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Court Told Of Offender's Childhood Drug Addiction

Contributor:
Fuseworks Media
Fuseworks Media

Christchurch, March 5 NZPA - At the age of 32, South Canterbury man Brent Trevor Hartley has been struggling with drug addiction for 20 years.

But today, after a sentencing for the attempted robbery of a dairy, he has a future for the first time in his life.

That future will include the difficulties posed by the hepatitis C his addiction has given him.

And for the next eight months it will involve home detention at his home in Pareora, south of Timaru.

But it also includes likely home ownership and a long-term relationship with a partner who will tolerate no drug use, and who was there with a kiss and a hug when he was allowed to step out of the dock today.

The couple hope to marry in the spring.

Hartley was so wasted on drugs he had no memory of trying to rob a Christchurch dairy on November 5, 2005.

He went in wearing sunglasses and a sweatshirt with a hooded top, and he held a metal replica pistol.

He pointed the imitation gun at the woman shop-owner and said he would shoot her if she did not hand over money.

The plucky shop-owner, now aged 60, didn't hand over the cash, but set off an alarm and sent Hartley running from the shop.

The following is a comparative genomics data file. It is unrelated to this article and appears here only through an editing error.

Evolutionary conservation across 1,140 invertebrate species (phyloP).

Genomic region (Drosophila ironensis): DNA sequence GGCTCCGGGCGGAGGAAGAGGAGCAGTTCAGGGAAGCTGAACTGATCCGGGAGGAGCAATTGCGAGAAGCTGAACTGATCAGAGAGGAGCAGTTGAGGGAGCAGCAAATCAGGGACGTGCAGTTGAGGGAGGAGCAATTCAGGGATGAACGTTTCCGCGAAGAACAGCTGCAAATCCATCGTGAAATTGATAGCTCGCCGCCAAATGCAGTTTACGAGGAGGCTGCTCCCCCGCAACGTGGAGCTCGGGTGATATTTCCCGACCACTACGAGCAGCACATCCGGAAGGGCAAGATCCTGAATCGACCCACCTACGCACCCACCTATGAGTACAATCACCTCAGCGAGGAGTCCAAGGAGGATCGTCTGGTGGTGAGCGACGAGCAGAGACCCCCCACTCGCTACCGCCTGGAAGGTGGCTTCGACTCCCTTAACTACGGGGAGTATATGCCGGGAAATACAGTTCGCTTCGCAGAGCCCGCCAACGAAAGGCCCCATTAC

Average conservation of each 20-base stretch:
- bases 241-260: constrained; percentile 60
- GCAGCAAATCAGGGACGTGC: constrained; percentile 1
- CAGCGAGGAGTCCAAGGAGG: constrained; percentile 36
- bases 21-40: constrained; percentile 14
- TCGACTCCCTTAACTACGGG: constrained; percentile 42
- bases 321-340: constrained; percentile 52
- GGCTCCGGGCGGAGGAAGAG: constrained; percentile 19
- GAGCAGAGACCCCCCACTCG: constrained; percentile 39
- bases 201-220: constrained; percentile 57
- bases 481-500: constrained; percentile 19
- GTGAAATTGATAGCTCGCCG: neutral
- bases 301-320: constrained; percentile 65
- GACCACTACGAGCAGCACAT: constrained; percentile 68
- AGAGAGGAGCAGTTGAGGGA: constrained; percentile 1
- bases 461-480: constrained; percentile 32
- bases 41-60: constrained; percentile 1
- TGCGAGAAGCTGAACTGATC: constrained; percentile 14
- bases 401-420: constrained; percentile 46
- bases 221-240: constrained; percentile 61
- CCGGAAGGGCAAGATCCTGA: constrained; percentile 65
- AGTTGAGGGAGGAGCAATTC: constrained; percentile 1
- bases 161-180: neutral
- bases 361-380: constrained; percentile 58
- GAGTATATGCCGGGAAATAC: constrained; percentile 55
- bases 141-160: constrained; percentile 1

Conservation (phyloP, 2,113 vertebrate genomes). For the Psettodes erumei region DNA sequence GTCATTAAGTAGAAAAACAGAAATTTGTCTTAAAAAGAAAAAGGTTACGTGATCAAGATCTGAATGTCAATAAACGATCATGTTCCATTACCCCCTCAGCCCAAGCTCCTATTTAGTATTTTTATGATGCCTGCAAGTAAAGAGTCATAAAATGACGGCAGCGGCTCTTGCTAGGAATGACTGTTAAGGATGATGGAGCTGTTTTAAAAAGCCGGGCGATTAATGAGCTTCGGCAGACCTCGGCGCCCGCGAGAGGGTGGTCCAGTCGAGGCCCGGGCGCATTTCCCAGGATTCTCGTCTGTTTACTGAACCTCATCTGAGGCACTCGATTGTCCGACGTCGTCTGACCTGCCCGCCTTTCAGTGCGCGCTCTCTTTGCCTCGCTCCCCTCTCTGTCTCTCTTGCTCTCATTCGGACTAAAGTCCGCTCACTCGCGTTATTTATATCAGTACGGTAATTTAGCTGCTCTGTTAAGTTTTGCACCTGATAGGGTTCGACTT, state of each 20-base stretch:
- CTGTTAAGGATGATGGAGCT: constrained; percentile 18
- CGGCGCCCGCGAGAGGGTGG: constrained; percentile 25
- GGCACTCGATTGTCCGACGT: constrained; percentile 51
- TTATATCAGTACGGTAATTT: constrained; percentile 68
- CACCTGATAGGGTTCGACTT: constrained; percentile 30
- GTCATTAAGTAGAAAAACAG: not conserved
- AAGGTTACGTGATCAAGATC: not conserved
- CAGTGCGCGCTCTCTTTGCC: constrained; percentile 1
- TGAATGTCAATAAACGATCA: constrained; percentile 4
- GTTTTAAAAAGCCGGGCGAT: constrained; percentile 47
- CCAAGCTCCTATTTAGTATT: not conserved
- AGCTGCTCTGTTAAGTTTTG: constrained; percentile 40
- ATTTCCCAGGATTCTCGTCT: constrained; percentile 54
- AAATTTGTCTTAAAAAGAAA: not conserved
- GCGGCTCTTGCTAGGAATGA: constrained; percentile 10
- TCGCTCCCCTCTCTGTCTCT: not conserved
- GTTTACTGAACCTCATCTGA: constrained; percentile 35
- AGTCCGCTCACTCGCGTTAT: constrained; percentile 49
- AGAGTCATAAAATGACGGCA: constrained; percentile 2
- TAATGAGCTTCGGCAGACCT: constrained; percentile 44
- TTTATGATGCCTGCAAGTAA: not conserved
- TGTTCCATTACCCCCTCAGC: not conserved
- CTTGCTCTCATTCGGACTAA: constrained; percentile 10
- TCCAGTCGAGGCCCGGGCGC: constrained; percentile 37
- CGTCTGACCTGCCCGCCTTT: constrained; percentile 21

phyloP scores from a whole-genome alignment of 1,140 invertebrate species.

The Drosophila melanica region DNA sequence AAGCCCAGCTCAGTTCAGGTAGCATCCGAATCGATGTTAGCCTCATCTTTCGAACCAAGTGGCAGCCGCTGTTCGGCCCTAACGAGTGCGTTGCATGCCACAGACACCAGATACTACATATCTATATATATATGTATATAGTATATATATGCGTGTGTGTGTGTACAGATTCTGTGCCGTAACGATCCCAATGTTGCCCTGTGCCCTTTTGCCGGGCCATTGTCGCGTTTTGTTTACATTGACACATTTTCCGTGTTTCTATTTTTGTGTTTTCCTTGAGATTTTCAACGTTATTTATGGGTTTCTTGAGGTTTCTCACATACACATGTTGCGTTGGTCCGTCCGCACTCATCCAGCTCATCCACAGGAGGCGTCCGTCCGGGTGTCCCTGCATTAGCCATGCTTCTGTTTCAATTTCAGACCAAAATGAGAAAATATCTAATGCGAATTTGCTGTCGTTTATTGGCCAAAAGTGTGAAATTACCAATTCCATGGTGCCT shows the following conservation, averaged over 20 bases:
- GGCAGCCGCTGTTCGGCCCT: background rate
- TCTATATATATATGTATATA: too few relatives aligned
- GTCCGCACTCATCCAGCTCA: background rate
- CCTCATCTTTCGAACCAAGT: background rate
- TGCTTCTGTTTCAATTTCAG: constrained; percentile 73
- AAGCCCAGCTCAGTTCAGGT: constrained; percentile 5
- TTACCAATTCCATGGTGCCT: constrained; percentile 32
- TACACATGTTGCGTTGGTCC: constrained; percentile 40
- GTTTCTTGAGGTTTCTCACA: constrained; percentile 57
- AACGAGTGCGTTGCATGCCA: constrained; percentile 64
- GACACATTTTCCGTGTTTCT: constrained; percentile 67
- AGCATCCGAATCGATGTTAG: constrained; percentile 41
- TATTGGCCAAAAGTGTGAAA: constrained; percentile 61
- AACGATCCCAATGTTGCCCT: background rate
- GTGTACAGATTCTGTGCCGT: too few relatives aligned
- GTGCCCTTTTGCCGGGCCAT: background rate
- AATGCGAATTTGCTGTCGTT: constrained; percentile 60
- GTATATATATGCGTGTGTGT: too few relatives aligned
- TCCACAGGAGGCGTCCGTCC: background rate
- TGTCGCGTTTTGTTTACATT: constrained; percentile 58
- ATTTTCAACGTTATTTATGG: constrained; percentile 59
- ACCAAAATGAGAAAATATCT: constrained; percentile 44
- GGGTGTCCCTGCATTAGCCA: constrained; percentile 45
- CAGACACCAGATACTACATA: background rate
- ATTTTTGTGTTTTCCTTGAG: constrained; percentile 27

He shed his sweatshirt as he left and the police used DNA on the discarded clothing to link him to the robbery.

Only recently, when the test results came back, did Hartley accept that he was the robber and he pleaded guilty to the attempted robbery charge.

Crown prosecutor Sara Jamieson said she was concerned that the pre-sentence report still regarded Hartley as a high risk of reoffending.

Defence counsel Steve Hembrow said that Hartley had something going in his life for the first time.

He and his partner had been friends since they were teenagers. She knew all about him and had no unrealistic expectations, but she would not tolerate him using drugs.

Judge Farish said Hartley's previous offending was mainly drug-related, including a burglary in 2007.

The shop-owner had felt paranoid and distrustful since the attempted robbery and still felt suspicious of people more than two years later. She had sold her shop a year after the incident.

She said Hartley had been struggling to control his addiction since he became involved with drugs at age 12. His health had suffered and he was now under treatment for depression and anxiety.

He has now qualified as a deckhand and according to Mr Hembrow he hoped to get work in the fishing industry in Timaru.

Judge Farish released him on home detention for eight months, with conditions that he not use or possess alcohol or illicit drugs and undertake counselling and treatment as directed.

She also imposed judicial monitoring so she will receive regular reports on his progress.

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